a1 Research Institute of Food and Nutritional Sciences, Yonsei University, 134 Shinchon-dong Sodaemoon-gu, Seoul 120-749, South Korea
a2 University of North Carolina at Chapel Hill, Carolina Population Center, CB # 8120 University Square, 123 West Franklin Street, Chapel Hill, Carolina Population center, CB # 8120 University Square, 123 West Franklin Street, Chapel Hill, NC 27516-3997, USA
a3 University of North Carolina at Chapel Hill, Department of Nutrition, Chapel Hill, NC 27516, USA
Objective: The purposes of this paper are to describe the unique aspects of the nutrition transition in South Korea, including trends in food consumption and obesity, patterns of morbidity and mortality; to focus on efforts to maintain the traditional diet in the midst of rapid economic growth and the introduction of Western culture; and to provide insights for other countries.
Design: We analysed secondary dietary intake, anthropometric, morbidity and mortality datafrom published reports and articles.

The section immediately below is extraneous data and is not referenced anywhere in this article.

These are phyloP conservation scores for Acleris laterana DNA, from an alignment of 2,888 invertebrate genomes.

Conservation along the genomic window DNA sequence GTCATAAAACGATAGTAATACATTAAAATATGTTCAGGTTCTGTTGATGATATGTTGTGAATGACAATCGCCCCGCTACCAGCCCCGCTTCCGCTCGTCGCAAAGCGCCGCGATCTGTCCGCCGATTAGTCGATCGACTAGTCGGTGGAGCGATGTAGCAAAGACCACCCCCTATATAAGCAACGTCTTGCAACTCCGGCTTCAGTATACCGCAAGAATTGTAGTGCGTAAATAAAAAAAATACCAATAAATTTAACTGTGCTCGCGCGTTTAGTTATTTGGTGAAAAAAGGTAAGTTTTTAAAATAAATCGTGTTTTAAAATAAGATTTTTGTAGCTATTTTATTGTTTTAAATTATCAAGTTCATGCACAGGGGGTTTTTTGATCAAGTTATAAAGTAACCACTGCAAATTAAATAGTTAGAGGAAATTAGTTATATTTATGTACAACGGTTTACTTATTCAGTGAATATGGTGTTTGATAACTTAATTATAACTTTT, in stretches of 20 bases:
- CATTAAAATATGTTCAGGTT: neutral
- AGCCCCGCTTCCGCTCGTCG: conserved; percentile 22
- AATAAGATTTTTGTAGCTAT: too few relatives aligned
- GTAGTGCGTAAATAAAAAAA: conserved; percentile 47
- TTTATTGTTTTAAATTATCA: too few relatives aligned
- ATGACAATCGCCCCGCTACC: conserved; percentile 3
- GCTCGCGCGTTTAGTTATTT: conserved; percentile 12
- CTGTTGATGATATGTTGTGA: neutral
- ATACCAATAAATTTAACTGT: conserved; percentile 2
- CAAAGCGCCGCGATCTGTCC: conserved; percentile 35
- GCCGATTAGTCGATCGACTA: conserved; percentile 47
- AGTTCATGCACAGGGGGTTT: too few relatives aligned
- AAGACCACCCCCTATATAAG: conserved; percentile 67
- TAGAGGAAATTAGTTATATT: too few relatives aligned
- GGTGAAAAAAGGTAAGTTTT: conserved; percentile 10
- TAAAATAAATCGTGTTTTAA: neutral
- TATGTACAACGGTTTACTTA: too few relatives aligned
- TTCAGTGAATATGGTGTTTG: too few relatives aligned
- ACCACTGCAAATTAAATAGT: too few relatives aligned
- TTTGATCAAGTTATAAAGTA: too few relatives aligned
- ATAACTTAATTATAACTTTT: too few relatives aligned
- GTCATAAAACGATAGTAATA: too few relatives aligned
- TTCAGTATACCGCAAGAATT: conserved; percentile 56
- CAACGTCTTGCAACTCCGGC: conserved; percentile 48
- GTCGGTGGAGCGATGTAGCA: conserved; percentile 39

Results: In South Korea, the level and rate of increase in fat intake have remained very low, whereas vegetable intake has been high and fruit intake has increased greatly. South Kore also has a relatively low prevalence of obesity compared with other Asian countries. The traditional Korean diet is a low-fat and high-vegetable diet. Therefore, the government and nutrition specialists have been initiating numerous efforts to advertise and teach the public that the traditional diet is a healthy diet. They are also working on revival of the traditional dietusing an approach that is acceptable to contemporary Koreans.
Conclusions: The nutrition transition in South Korea is unique. A range of government, nutrition specialists and some private organisation efforts has worked to retain healthful elements of the traditional diet in South Korea. The continued low level of total fat in the overalldiet and the high intake of fruits and vegetables bode well for South Korea.